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Rangers’ Shesterkin surges back into Hart Trophy race

Rangers' Shesterkin surges back into Hart Trophy race

NEW YORK, NEW YORK - APRIL 16: Igor Shesterkin #31 of the New York Rangers adjusts his helmet during the third period against the Detroit Red Wings at Madison Square Garden on April 16, 2022 in New York City. The Rangers won 4-0. (Photo by Sarah Stier/Getty Images)

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In a time when scorers are turning heads with historic seasons, don’t count out an incredible goalie. After the smallest of lulls, Igor Shesterkin is surging back into the Hart Trophy conversation, while the Rangers battle the Hurricanes for a possible Metropolitan Division title.

Igor Shesterkin currently boasts a 36-11-4 record, .936 save percentage, and six shutouts. This post touches on those numbers, but also goes much deeper.

Looking at Igor Shesterkin’s latest hot streak

At the moment, the Rangers are on a remarkable three-game shutout streak. After Alexandar Georgiev pitched a shutout against the Flyers last week, Shesterkin posted consecutive shutouts for the Rangers on Saturday (vs. Red Wings) and Tuesday (vs. Jets).

During his past five starts, Igor Shesterkin’s posted three shutouts and collected four wins. While Jacob Markstrom (nine shutouts) and Ilya Sorokin (seven) lead the pack shutouts-wise, Shesterkin’s now third with six on the season.

Back in February, Ryan Strome even speculated that Shesterkin may one day score a goal on an empty net.

” ... The plays he makes and the breakout passes are just spectacular,” Strome said in late February, via the Canadian Press. “He’s probably a better passer than 75-80 per cent of our team. I think guys would openly admit that, too.”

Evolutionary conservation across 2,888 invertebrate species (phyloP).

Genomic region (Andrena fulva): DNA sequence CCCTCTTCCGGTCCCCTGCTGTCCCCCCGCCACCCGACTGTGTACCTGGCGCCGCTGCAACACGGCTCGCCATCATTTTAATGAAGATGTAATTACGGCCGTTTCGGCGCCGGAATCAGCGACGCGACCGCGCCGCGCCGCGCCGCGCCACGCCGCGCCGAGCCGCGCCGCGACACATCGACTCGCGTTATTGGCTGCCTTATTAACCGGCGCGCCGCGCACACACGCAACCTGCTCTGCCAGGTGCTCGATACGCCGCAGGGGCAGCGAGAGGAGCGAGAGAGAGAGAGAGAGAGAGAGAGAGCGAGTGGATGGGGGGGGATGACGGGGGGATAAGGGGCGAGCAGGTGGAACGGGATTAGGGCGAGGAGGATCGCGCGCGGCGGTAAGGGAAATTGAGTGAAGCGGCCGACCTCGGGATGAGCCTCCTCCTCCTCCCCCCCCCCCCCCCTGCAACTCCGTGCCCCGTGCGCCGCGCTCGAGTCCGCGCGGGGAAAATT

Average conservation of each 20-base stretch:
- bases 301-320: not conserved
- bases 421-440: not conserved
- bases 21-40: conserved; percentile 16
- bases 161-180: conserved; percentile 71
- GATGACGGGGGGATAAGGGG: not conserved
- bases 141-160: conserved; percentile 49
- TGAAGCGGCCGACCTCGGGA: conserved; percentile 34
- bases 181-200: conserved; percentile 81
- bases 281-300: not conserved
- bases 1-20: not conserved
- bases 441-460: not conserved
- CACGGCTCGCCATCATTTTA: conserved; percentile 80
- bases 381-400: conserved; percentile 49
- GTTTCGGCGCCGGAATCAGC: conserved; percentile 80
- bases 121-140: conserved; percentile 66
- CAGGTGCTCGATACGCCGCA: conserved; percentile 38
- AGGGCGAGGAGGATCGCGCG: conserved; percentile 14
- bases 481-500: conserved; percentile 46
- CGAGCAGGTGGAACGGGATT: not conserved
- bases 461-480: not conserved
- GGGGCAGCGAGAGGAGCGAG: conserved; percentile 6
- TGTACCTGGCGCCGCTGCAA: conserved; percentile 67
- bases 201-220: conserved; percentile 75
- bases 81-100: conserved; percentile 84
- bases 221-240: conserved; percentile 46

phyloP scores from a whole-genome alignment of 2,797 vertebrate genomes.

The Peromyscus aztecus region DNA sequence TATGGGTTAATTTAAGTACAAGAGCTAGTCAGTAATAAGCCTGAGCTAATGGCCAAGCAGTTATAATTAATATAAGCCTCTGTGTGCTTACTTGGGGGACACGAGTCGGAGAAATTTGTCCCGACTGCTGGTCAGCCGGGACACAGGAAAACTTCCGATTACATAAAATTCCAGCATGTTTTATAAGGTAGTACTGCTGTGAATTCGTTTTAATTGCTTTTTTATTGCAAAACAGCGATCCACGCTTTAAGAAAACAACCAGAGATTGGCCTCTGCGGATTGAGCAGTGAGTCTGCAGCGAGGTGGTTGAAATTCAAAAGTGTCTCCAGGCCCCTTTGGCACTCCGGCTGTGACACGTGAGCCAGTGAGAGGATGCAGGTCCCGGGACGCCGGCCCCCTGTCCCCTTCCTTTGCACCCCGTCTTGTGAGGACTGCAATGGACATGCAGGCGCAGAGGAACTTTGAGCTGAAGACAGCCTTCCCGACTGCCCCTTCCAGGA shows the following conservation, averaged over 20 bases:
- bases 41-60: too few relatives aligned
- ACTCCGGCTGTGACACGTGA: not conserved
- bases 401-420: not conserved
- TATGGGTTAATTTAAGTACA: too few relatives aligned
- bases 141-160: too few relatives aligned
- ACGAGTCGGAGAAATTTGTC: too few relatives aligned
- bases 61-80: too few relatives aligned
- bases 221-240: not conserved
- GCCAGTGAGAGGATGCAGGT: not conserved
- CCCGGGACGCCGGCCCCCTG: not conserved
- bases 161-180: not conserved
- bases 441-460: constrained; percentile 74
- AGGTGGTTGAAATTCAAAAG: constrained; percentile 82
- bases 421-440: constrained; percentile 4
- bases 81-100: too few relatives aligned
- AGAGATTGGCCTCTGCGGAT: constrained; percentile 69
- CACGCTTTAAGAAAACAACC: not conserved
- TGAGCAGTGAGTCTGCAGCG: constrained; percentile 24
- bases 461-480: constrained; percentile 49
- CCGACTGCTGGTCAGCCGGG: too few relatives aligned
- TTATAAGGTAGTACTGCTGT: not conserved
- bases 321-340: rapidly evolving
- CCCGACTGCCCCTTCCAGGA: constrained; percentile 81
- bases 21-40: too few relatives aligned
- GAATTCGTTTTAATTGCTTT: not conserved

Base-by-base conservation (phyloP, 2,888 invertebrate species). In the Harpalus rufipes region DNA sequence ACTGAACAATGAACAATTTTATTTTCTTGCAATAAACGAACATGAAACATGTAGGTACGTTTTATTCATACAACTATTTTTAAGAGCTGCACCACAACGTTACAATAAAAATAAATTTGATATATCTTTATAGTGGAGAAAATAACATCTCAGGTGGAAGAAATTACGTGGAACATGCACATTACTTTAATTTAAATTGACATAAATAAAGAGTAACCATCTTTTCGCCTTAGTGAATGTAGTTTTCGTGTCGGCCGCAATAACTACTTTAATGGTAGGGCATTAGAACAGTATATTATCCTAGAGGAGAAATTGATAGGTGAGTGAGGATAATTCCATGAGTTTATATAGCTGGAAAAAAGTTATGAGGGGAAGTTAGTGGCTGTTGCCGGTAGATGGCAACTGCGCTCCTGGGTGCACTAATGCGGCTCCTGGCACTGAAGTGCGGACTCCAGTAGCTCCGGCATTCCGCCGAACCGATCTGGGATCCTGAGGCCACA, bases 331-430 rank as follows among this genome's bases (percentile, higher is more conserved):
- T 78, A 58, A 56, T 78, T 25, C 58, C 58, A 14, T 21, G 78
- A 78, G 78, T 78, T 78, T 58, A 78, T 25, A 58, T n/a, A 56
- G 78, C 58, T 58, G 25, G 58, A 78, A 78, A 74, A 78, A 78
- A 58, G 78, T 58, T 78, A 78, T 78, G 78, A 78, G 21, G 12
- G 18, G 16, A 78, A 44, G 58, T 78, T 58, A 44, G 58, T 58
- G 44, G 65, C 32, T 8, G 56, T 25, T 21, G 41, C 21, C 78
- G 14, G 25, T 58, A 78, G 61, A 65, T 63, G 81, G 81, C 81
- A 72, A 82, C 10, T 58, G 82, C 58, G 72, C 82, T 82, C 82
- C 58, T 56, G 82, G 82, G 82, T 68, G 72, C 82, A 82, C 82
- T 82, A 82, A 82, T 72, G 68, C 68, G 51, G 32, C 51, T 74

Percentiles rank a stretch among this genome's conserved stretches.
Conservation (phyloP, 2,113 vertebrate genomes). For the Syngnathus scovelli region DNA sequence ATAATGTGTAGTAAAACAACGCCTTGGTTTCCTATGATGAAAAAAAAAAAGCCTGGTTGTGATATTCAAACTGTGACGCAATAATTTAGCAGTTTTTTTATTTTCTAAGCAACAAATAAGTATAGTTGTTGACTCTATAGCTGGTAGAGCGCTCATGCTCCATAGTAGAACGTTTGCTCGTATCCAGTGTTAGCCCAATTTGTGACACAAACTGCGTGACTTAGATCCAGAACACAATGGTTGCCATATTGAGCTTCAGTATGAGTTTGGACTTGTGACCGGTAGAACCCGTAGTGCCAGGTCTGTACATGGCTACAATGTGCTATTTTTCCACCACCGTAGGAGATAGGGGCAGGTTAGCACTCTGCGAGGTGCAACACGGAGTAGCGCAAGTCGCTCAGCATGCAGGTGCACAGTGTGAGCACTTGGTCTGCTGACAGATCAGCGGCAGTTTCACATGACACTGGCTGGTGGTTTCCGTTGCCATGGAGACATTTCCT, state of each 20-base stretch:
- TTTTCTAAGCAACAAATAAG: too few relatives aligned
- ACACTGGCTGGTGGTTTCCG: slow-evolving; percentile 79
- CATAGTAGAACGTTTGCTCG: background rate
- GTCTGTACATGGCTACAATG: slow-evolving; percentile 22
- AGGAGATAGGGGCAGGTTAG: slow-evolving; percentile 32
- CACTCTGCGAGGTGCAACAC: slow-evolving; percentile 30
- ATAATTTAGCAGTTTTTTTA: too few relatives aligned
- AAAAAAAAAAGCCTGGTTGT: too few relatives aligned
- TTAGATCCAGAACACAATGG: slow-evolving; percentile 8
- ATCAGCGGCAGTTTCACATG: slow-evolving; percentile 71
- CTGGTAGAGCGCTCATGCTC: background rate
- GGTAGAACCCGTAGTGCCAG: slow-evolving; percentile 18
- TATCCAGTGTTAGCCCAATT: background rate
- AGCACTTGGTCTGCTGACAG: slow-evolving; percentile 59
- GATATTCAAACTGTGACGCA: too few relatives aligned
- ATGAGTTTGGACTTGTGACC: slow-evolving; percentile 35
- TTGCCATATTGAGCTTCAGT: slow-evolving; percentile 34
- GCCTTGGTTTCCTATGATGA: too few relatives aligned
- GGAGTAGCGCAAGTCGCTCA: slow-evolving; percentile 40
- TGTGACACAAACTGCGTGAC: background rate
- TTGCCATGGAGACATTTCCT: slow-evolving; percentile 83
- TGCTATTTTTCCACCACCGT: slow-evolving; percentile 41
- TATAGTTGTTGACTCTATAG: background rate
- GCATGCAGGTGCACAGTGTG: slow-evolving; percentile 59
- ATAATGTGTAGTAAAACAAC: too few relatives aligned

Hey, the Rangers still have five games left on their schedule, so who knows?

A crowded Hart Trophy field

Not every NHL regular season features the same level of elite performances. In 2014-15, Jamie Benn won the Art Ross Trophy with a mere 87 points.

This season, voters are positively overloaded with credible Hart Trophy candidates.

  • Connor McDavid currently leads all players with 113 points, with 40 coming from goals. Both McDavid and his Oilers teammate Leon Draisaitl average more than 22 minutes per game, logging the sort of ice time you associate with high-usage defensemen.
  • Maybe you’d feel the urge to give Jonathan Huberdeau (second in scoring with 111 points) some love.
  • With 85 even-strength points, Johnny Gaudreau easily leads the pack. It’s the most even-strength points since Jaromir Jagr got there back in 1995-96.
  • Dig deeper into underlying numbers, and Auston Matthews might become your Hart frontrunner. At the Athletic (sub required), Dom Luszczyszyn makes a persuasive argument that Matthews’ two-way play should nab him a Hart Trophy.
Matthews is a unicorn, an incredibly multi-faceted player with a unique skill-set that has rarely if ever been seen in this sport — an extraordinary mix of offence and defence. It’s extremely difficult to be truly among the league’s best on both sides of the puck, but Matthews is that exact unlikely combination.

More on a special (possibly Hart Trophy-worthy) season by Igor Shesterkin